The Zutons - Manchester Academy 2 - 1.5.04
Just over six months ago I saw the Zutons live for the very first time when they supported Tim Burgess on his solo tour. Although then the Liverpudlian five piece were relatively unknown to the general public, their reputation on the live circuit as an exciting, promising new band was beginning to spend throughout the country. Yet another Liverpool stoner band to break through into the mainstream so soon after the Coral, The Zutons are playing to a sold out crowd and judging from the accents I can hear there are plenty of Scousers here mixing with the Mancs (whatever happened to the so called rivalry between the two cities?). Imagine a scally version of the group from The Commitments, add a touch of Dexy's Midnight Runners, the genius of Frank Zappa, old style soul and a generous helping of rock savvy and sweet harmonizing and hey presto you've got the Zutons.
Their Ian Broudie produced debut album "Who Killed The Zutons" has been well received by fans and critics alike, but it's touring and playing live that the Zutons have the most fun with. Not the best looking or most original band in the world, but for good time party sounds The Zutons are the ones to watch. Dave McCabe has less mannered, but gutsier soul voice than Mick Hucknall while the only female member is a young, feisty saxophonist strutting, jiving and swinging with the rest of the guys. "Pressure Point" and "Dirty Dancehall" also display one of the least animated of The Zutons, Bryan Chowhurry's smooth and seemingly effortless guitar playing. The slower, more reflective tracks show a more mature, serious side to the Zutons, but the feel good factor of their optimistic anthems are what the crowd get most excited about. There's also an instrumental which has Dave on Melodica and oh no the cliché of all cliché's the drum solo, but good old Sean doesn't milk his moment in the spotlight for too long. For the encore The Zutons perform their hit single "You Do You Won't" which is a highly infectious slice of rock, pop and punk combined.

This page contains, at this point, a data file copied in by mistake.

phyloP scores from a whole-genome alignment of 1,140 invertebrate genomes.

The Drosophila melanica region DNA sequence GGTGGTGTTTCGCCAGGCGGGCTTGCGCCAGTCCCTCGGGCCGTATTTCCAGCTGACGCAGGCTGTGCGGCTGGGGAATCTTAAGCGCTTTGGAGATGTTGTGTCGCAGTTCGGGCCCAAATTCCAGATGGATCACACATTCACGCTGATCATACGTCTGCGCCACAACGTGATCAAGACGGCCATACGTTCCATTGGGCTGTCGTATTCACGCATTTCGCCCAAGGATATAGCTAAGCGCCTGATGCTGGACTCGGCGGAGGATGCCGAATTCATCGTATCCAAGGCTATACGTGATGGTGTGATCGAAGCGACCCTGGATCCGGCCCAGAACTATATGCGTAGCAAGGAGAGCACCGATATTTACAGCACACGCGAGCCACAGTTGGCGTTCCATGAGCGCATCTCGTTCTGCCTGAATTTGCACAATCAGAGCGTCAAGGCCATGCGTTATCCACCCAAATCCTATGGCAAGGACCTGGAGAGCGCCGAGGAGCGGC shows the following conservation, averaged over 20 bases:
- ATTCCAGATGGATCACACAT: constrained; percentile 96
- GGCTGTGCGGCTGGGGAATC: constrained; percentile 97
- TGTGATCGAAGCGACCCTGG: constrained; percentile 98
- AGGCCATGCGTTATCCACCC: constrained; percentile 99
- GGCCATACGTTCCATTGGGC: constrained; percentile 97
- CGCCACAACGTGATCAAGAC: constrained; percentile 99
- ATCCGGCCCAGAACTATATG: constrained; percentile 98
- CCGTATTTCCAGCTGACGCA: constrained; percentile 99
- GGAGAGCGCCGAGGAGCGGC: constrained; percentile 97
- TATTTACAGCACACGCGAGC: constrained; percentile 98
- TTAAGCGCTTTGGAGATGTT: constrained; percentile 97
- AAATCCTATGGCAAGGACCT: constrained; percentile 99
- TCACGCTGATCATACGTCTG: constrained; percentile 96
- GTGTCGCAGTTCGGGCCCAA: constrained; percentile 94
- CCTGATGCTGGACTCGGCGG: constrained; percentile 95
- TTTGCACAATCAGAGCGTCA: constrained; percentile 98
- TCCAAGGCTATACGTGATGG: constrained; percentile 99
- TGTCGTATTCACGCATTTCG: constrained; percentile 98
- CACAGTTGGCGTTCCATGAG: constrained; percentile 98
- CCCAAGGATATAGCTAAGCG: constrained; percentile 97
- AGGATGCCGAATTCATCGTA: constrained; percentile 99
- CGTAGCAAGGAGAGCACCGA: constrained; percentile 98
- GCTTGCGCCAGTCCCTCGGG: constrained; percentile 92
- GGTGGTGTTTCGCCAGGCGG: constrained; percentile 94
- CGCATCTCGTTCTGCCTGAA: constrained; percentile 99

As good as The Zutons are their scally themed songs are lyrically a tad limiting, but perhaps i'm being pedantic as they blew everyone away.
Nicholas Paul Godkin
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